The Washington Redskins ratcheted up their free agent activity Thursday, agreeing to terms with Pro Bowl defensive lineman Jason Hatcher and three other players while hosting another veteran trio and lining up visits Friday with a handful of others.
In addition to Hatcher, who agreed to a four-year contract worth a reported $27.5 million, Washington found a prospective starter in inside linebacker Darryl Sharpton, formerly of the Houston Texans, and another starting candidate in cornerback Tracy Porter, who last played for Oakland.
Hatcher, however, is the biggest catch. At 6 feet 6 and 299 pounds, he led all NFL defensive tackles with 11 sacks last season. His arrival not only strengthens the Redskins’ pass rush, it also significantly weakens division rival Dallas, which also released DeMarcus Ware before he signed with Denver earlier this week.
Hatcher spent the first five seasons of his career as a backup before breaking into the starting lineup in 2011. He lined up at right defensive end in the Cowboys’ 3-4 formation before switching to defensive tackle when the Cowboys went with a 4-3 front this past season.
The Redskins entered the offseason with glaring needs on defense, particularly in their secondary and pass rushing. Washington re-signed rising defensive end Chris Baker earlier this month and used the franchise tag last week to retain outside linebacker Brian Orakpo. Then on Tuesday, the team re-signed inside linebacker Perry Riley.
But through the better part of three days, the team’s needs for additional pass-rush help and impact players in the secondary went unfilled. Washington instead acquired wide receiver Andre Roberts, guard Shawn Lauvao and linebacker-special teams ace Adam Hayward.
Hatcher had visited both the Seattle Seahawks and Oakland Raiders and was scheduled to visit Washington on Friday, but the Redskins pulled off a deal with him in advance of his trip to the area.
His acquisition was widely welcomed by Redskins players, who took to Twitter to welcome their former foe and expressed joy over the move in text messages.
Hatcher himself took to Twitter, stating, “I’m proud to say I will be joining the Redskins. God is good. Work time!!!!”
The move puts into question the Redskins’ plans for Stephen Bowen, who has started at right defensive end for the last three seasons. Bowen, a close friend of Hatcher’s and a teammate of his for five seasons with Dallas, is coming off microfracture surgery and will count for $7.02 million against the cap this season. But he could remain in the Redskins’ plans in some form. Defensive coordinator Jim Haslett likes rotating his linemen in and out of games to keep them fresh.
But Hatcher’s impact — if he can produce as he did in Dallas — will be welcomed to a unit whose linemen tallied only 4.5 sacks last season. Orakpo recorded 10 sacks, and fellow linebacker Ryan Kerrigan added 8.5. But Washington struggled to generate consistent pressure on quarterbacks, which in turn exposed weaknesses in a troubled secondary.
Redskins decision-makers believe Hatcher’s addition could help ease pressure on their defensive backs. But they still aim to add more talent to the secondary and began doing so Thursday with the addition of Porter.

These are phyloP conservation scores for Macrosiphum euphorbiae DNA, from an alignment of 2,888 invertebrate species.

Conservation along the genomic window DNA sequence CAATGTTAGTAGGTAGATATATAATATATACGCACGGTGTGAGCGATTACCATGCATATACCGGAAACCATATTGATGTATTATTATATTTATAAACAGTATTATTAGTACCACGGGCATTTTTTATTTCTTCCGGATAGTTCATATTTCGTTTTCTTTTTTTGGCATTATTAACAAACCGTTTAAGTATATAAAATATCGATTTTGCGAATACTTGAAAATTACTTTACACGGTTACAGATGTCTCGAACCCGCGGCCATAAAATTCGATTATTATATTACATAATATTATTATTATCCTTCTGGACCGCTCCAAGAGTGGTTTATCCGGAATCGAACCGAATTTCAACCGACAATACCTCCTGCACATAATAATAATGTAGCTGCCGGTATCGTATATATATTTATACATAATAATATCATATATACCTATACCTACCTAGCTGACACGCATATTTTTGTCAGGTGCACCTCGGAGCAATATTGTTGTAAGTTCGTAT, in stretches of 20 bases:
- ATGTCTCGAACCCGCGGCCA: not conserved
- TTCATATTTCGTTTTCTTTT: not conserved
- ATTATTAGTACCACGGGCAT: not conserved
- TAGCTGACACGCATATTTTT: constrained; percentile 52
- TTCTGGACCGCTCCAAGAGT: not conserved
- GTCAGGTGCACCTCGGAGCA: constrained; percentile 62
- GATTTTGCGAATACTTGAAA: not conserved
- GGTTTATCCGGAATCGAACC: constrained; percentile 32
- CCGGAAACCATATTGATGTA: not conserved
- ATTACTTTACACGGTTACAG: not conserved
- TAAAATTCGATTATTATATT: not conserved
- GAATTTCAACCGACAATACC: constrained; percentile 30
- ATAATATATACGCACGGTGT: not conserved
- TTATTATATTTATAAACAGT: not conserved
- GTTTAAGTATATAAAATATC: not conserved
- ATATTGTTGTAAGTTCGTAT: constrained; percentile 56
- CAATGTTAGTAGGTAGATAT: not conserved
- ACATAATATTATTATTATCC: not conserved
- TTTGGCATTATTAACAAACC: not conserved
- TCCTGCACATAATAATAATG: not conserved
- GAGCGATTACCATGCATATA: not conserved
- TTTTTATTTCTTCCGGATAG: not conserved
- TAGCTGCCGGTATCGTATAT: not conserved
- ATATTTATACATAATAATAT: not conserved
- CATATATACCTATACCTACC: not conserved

Paired with leading cornerback DeAngelo Hall and second-year pro David Amerson, Porter’s versatility could help. A seven-year veteran and former second-round pick of the New Orleans Saints, Porter has the ability to play on the outside and also line up on the inside, covering slot receivers.
Washington does not appear to be finished addressing concerns in its secondary. The team was scheduled to host former Seattle Seahawks cornerbacks Brandon Browner and Walter Thurmond on Thursday evening and Friday, respectively. Former Cowboys linebacker/defensive end Anthony Spencer also visited Thursday, but it was unclear whether he was offered a contract.
In Sharpton, the Redskins acquired a potential starter alongside Riley, who is expected to take on a larger playmaking and leadership role with London Fletcher retired. Like Riley, Sharpton is entering his fifth NFL season. The Houston Texans selected him one pick before Washington drafted Riley in the fourth round in 2010. But unlike Riley, who has started the past 21 / 2 years, Sharpton has never served as a full-time starter. He recorded 87 tackles and one forced fumble in 2013, when he started eight of 15 games. The 5-foot-11, 235-pound Miami product had made 11 starts in 27 games from 2010 to 2012.
Strong safety and free safety remain as glaring needs. The team flirted with the top free agents at those positions but resisted the temptation to engage in a bidding war, and they signed elsewhere.
On Thursday, the team hosted former Steeler Ryan Clark, who also played in Washington in 2004 and 2005. Clark’s visit went well, according to his agent, but he left Redskins Park without having signed a contract. The two sides remain in discussions.
Washington’s final signing of the day was Clifton Geathers — a 6-8, 340-pound backup defensive end who last played for the Eagles. His uncle, Jumpy Geathers, played for Washington from 1990 to ’92.
The Redskins also are scheduled to host former Houston tight end Owen Daniels on Friday.